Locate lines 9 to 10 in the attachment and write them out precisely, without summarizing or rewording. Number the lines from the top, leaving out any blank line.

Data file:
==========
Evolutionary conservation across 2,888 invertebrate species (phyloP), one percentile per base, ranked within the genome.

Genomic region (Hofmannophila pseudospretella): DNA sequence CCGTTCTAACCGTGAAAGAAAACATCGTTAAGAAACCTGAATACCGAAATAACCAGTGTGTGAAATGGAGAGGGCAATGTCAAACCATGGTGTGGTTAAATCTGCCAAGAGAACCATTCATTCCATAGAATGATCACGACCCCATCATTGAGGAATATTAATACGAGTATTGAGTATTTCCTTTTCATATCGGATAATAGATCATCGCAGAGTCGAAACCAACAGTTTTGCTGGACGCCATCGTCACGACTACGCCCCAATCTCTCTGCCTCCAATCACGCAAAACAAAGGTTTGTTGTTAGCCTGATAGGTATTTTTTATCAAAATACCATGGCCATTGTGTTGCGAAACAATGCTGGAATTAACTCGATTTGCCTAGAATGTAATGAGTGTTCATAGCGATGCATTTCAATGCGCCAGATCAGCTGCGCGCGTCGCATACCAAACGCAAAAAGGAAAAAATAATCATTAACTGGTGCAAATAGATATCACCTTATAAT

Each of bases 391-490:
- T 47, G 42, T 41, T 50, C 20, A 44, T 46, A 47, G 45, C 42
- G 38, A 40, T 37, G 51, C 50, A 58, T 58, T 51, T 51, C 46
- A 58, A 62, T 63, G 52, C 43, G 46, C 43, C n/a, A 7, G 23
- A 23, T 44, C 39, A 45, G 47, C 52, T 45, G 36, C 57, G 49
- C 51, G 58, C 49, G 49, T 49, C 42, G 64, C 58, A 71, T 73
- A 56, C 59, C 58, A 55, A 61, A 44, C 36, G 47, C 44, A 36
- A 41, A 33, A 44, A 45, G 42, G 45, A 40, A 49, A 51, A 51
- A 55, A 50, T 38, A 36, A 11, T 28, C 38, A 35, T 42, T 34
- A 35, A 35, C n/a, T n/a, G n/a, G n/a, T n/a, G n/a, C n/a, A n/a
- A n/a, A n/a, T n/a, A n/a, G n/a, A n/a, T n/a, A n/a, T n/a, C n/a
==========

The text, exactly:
- A 56, C 59, C 58, A 55, A 61, A 44, C 36, G 47, C 44, A 36
- A 41, A 33, A 44, A 45, G 42, G 45, A 40, A 49, A 51, A 51